February Student Profile: Shifting Horizons with Hari KC

Wednesday, February 26, 2014

This is the second installment of a monthly feature on the PACS website. This monthly profile of PACS and MPACS students will give a small snapshot into the pursuits and experiences of our PACS students.

Dreams are like horizons, they keep shifting. When you make the journey and reach the horizon, from that point you will see another horizon to reach towards.

Hari by the oceanThis is the thoughtful reflection of Hari, a first year Master of Peace and Conflict Studies student. Hari's life has been a series of horizons, each invisible from the start but appearing in more clarity as he walks along the journey of life.

Hari’s journey to the MPACS program started in Nepal. Having grown up in a small village in Western Nepal, his first goal was to to get an education by moving to Kathmandu, the capital of Nepal. At first Hari considered becoming a doctor, but then decided to switch to the humanities so he could study while working as a teacher. He received his Bachelors and Master’s in English from the same university in Kathmandu and started teaching English there for several years.

But Hari didn’t want to stay with English. Throughout his life, he had seen for himself the harmful effects of discrimination against women, Dalits and disabled people, social injustice, poverty, and other types of injustices. Because of this, he switched into the social sciences and started to work for the Indian Embassy in Kathmandu by monitoring print and electronic media for issues that are important for India. After two years at the Embassy, Hari started working for the BBC World Service Trust and worked on several television and radio programs that facilitated political conversation between politicians and citizens, addressed discrimination through a radio drama, and educated about health and sanitation in rural areas.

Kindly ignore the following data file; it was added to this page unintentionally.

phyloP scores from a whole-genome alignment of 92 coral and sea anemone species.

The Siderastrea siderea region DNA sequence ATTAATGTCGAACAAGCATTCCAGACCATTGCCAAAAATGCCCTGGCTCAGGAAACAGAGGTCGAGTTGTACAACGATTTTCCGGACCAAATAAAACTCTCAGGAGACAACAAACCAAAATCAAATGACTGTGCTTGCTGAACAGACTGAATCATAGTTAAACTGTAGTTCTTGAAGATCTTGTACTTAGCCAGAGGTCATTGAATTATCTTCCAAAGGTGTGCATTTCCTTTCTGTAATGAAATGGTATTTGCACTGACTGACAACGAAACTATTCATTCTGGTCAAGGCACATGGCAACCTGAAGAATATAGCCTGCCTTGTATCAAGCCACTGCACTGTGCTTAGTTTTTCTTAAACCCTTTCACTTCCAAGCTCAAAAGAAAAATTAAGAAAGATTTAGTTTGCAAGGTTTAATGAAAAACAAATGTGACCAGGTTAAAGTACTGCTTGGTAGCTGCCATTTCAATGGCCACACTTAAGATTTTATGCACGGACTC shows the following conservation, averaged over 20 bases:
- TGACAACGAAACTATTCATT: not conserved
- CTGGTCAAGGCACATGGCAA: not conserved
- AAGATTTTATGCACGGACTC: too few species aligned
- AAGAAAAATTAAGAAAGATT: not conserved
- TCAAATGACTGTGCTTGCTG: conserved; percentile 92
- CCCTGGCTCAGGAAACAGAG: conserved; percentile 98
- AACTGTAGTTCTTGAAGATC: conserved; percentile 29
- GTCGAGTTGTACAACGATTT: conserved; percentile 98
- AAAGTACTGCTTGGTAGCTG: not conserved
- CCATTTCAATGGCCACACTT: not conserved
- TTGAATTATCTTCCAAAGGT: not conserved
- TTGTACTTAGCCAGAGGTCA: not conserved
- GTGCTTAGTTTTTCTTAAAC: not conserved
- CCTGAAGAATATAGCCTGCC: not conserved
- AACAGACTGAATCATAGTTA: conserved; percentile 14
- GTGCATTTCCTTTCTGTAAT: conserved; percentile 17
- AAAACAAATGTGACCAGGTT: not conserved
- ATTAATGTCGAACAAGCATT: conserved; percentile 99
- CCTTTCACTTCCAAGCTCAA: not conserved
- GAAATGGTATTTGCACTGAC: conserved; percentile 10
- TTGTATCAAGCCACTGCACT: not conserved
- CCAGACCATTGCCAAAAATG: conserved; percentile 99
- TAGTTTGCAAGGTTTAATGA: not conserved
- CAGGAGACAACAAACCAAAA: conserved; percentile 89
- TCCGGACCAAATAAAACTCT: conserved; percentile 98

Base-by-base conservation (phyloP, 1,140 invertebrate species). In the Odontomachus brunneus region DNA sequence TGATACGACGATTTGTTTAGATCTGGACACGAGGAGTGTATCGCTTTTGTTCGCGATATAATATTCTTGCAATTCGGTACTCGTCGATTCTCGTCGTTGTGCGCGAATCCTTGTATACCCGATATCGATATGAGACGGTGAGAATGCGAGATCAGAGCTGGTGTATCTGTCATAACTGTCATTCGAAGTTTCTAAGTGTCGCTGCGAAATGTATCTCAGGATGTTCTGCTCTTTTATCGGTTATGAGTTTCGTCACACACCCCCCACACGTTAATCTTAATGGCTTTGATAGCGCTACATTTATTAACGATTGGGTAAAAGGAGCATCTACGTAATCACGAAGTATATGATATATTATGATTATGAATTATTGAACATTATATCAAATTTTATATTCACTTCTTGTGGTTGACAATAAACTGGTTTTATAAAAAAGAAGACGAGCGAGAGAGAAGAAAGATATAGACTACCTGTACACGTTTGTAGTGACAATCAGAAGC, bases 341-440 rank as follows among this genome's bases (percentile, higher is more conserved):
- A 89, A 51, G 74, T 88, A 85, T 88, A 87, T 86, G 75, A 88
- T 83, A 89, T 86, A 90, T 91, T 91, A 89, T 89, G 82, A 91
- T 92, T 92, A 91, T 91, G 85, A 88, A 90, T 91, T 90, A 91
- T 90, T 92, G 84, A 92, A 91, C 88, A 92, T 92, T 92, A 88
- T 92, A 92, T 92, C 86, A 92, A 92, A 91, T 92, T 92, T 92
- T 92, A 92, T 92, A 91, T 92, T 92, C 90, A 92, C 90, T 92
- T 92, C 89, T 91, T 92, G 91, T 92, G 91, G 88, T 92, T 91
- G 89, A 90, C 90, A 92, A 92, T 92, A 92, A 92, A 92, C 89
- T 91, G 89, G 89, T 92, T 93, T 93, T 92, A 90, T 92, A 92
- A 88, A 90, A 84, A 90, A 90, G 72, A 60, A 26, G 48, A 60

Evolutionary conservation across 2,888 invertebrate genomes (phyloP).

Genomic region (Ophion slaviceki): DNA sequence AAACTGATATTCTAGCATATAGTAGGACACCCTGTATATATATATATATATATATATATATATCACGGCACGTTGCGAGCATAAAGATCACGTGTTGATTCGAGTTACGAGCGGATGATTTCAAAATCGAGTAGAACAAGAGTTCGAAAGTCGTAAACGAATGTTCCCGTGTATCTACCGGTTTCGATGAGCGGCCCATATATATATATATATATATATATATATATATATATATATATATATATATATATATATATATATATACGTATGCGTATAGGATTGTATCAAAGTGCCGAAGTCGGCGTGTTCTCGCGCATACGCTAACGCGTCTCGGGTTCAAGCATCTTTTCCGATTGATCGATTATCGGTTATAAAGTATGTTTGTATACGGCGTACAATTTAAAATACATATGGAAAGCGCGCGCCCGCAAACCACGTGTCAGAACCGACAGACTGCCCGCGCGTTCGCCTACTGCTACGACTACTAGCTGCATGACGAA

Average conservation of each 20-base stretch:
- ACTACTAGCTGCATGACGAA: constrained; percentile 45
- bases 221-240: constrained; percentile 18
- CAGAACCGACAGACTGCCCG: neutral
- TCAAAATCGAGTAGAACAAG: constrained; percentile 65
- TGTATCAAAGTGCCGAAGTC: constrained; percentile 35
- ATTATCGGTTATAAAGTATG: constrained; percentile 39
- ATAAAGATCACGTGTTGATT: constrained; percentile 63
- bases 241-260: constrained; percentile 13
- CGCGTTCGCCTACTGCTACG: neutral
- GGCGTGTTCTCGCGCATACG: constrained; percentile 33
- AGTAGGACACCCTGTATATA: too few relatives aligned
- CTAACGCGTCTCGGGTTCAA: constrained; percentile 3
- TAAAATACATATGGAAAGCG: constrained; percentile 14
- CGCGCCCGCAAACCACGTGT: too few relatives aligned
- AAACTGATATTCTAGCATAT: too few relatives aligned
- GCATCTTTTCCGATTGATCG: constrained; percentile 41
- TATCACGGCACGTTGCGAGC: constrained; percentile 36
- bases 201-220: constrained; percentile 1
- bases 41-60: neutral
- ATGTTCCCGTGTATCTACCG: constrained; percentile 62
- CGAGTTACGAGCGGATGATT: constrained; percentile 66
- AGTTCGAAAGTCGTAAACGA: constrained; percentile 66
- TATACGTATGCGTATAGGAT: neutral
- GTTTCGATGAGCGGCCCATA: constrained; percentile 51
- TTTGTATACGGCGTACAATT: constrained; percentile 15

Through this work, Hari realized he wanted to gain critical knowledge in this area of peace, conflict, and social justice politics; this was his area of passion, what he would spend hours conversing with his friends about, and what he experienced personally as he grew up. It only made sense to make it a focus of his studies. And that is how Hari ended up here, doing an MPACS degree at Conrad Grebel.

Hari has been enjoying his first two terms here at Grebel. One aspect of his studies that struck a chord has been the theoretical concepts discussed in class. These concepts in the classroom mirrored his lived experience, particularly in the difficulty of coming into a country that is foreign to you as a peacebuilder and trying to understand the local dynamics of the conflict. In our conversation he gave an interesting example of peace negotiations taking place in Nepal after a decade of armed conflict. The government of Nepal was considering solving the problem of managing rebel groups by sending combatants home with a sum of money. The international community did not support this idea, saying that the rebels would use that money to buy weapons and exacerbate the conflict. However, in the end Nepal employed its solution of sending combatants home with money and nothing happened; they used their money to buy necessities for their families, like land or a house. Because the international community was not familiar with the internal dynamics of the region, they could not see the solution.

After Hari graduates from MPACS, he plans to do a PhD in Peace and Conflict Studies or a related discipline, as well as learn more about political, social, and cultural life here in Canada. When he’s not studying PACS, he spends time with his wife and daughter, plays tennis, stays up to date on world issues, and enjoys experimenting with different foods in his cooking.